Will the U.S. Supreme Court find Merck liable for failing to provide adequate warnings about Fosamax?

Fosamax is a prescription drug manufactured by mega-company Merck.  It was created to help treat osteoporosis and other diseases that cause bone loss.  Given that one in three women worldwide and one in five men over 50 will suffer from osteoporotic related fractures, Fosamax and other drugs like it are big business.  Fosamax claims that it will slow bone loss and improve bone density, but alarming evidence of the potential link between the drug and fractures has emerged. Now, thousands of Fosamax users have filed suit against Merck, claiming that the dangerous drug led them to suffer thigh bone fractures and the company failed to warn them of the risks.

As other claimants joined in the action against Merck, Merck sought dismissal of the claims.  Merck submitted evidence that it had notified the FDA back in 2008of a potential link between the drug and some bone fractures.  However, the FDA rejected its proposal to a warning label to the drug. It wasn’t until 2010 when the FDA ordered a revision of the labels to include a warning, which Merck did.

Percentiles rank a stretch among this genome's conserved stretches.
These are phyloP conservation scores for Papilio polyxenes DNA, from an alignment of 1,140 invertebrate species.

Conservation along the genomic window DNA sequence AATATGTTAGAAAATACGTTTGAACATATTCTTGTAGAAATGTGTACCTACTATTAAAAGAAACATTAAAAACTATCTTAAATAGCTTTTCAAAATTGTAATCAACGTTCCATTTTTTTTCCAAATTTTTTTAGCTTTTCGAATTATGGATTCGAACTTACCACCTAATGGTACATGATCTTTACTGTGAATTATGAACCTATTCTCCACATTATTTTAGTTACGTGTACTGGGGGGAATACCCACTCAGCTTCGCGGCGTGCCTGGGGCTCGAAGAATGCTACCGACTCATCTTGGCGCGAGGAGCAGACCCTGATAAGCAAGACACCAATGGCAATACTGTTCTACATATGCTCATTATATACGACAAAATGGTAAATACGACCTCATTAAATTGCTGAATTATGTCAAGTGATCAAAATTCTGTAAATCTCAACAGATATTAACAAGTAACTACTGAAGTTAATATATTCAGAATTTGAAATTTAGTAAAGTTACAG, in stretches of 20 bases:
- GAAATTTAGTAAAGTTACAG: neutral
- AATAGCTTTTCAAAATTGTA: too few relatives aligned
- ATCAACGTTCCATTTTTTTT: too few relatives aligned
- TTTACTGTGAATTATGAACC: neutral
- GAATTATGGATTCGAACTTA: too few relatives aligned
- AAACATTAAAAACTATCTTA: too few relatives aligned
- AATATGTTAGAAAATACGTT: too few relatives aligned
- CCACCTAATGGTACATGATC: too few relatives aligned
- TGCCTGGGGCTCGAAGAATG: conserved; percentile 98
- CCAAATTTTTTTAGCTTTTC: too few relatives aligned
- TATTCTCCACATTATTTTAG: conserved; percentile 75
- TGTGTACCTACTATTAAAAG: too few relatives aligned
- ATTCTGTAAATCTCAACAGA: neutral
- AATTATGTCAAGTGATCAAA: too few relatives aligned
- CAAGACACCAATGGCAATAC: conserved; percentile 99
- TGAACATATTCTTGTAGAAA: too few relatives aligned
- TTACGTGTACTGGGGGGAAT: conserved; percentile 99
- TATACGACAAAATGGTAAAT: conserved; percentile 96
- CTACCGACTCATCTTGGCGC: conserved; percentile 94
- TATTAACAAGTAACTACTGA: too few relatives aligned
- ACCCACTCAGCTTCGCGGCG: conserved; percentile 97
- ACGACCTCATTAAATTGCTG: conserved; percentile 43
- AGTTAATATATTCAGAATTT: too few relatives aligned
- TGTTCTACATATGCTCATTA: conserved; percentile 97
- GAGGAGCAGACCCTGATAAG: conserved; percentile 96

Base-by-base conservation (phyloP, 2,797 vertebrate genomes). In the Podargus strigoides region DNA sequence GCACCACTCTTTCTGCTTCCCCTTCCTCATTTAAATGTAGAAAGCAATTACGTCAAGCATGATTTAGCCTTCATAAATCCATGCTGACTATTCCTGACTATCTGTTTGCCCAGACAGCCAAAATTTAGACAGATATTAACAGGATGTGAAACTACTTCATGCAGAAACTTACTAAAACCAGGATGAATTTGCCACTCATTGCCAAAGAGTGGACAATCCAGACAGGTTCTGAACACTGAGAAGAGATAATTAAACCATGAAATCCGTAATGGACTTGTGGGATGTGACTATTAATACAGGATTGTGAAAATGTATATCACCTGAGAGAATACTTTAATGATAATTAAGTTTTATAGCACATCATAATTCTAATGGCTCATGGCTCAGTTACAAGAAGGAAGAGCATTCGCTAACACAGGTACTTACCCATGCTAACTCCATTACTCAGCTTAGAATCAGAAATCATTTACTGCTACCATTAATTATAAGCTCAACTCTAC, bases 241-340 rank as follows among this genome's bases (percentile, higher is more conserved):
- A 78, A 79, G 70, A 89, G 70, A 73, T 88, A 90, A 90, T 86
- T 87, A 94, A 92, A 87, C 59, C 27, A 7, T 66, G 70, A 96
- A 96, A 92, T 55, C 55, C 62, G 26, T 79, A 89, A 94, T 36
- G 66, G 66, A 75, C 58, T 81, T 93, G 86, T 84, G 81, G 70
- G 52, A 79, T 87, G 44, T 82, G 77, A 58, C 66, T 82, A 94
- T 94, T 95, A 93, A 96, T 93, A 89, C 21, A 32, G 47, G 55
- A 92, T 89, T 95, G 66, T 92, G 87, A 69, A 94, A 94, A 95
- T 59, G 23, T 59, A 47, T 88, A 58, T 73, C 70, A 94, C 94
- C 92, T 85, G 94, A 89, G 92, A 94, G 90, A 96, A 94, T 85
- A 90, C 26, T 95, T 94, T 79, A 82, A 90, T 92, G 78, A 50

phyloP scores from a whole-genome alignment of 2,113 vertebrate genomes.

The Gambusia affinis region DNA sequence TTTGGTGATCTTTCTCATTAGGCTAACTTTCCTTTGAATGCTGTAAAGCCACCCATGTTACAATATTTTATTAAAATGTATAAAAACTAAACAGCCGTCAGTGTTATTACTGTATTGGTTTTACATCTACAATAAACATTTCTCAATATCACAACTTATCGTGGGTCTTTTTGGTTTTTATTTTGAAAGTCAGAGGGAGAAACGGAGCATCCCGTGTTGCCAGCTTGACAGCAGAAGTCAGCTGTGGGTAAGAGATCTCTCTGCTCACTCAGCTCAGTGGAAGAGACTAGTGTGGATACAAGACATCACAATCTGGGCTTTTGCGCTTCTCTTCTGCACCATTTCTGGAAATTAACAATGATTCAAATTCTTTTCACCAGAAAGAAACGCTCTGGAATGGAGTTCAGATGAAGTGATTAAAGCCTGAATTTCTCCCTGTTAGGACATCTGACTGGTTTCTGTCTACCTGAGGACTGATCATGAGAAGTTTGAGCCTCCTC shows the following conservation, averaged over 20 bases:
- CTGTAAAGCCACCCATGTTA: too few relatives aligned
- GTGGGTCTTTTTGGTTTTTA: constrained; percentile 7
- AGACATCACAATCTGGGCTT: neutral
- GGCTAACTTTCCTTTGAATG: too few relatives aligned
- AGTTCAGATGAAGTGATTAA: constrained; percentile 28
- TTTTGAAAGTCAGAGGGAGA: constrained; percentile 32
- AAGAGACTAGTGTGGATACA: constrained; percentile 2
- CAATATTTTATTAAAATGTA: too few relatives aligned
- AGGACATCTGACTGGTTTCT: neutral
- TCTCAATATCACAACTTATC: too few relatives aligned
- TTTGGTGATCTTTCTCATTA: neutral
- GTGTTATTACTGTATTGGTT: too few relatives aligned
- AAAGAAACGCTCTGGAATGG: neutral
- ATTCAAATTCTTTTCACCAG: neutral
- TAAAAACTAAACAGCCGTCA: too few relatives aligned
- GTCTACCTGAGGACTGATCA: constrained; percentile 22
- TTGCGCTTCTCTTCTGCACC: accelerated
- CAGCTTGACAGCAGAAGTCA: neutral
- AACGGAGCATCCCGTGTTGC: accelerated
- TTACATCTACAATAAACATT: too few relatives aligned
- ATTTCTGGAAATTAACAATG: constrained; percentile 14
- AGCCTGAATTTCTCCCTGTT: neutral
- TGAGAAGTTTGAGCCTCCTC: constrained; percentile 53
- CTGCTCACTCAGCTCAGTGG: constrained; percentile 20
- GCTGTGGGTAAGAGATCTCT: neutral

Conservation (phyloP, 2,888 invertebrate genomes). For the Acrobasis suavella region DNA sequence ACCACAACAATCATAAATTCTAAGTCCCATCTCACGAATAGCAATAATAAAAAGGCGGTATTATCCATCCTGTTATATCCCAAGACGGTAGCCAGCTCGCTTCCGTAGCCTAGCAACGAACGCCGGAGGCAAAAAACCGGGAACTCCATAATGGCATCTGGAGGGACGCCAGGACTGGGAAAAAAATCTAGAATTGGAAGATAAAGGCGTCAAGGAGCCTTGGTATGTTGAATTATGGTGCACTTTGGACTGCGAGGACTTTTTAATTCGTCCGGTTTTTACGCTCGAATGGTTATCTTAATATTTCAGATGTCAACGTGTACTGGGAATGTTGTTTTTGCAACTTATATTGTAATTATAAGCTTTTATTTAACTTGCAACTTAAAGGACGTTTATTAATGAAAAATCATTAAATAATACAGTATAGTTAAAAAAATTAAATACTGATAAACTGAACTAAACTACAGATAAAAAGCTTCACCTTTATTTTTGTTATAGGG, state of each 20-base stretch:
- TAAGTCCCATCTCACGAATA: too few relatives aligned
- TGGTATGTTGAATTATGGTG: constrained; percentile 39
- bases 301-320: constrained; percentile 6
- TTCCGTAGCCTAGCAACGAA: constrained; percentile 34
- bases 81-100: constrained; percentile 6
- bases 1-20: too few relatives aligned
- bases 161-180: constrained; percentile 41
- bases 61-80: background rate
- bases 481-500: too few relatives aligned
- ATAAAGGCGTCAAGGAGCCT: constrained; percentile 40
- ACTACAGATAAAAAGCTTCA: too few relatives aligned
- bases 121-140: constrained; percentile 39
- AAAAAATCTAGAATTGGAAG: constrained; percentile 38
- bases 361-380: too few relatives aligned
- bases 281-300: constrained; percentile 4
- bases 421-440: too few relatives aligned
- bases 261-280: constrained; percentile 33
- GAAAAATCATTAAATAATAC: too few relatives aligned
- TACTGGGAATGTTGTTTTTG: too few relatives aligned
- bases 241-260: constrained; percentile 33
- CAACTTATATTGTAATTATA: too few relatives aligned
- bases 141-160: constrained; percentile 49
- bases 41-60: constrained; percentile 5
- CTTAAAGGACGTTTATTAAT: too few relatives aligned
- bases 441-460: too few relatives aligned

In federal court in New Jersey, Merck urged that the claims against it should be dismissed because the FDA rejected its proposed warning label, which it believes should exclude liability.  However, the 3rd Circuit ruled the case should proceed because the jury could find that the FDA would have accepted a properly worded warning concerning fracture risks.

The Supreme Court Takes Up the Case

Now, at the urging of President Trump, the U.S. Supreme Court has elected to hear the case. At issue will be the crucial question as to whether a pharmaceutical company can be liable for failing to warn drug users as to known risks when the FDA rejects its proposed warnings.  The issue is a crucial one that could have wide spread implications.

If the Supreme Court finds that Merck is relieved of liability, it could leave consumers crucially unprotected against potentially dangerous or defective drugs.  Individuals harmed by dangerous drugs that did not come with adequate warnings could be left without legal avenues, and product makers may further lose financial incentive to create comprehensive, up-to-date warnings.  On the other hand, most would agree that the FDA needs to be more proactive in issuing potentially lifesaving warnings when made aware of this need by drug makers. All of us should closely watch this case, which may have an impact on anyone who will ever take a prescription drug.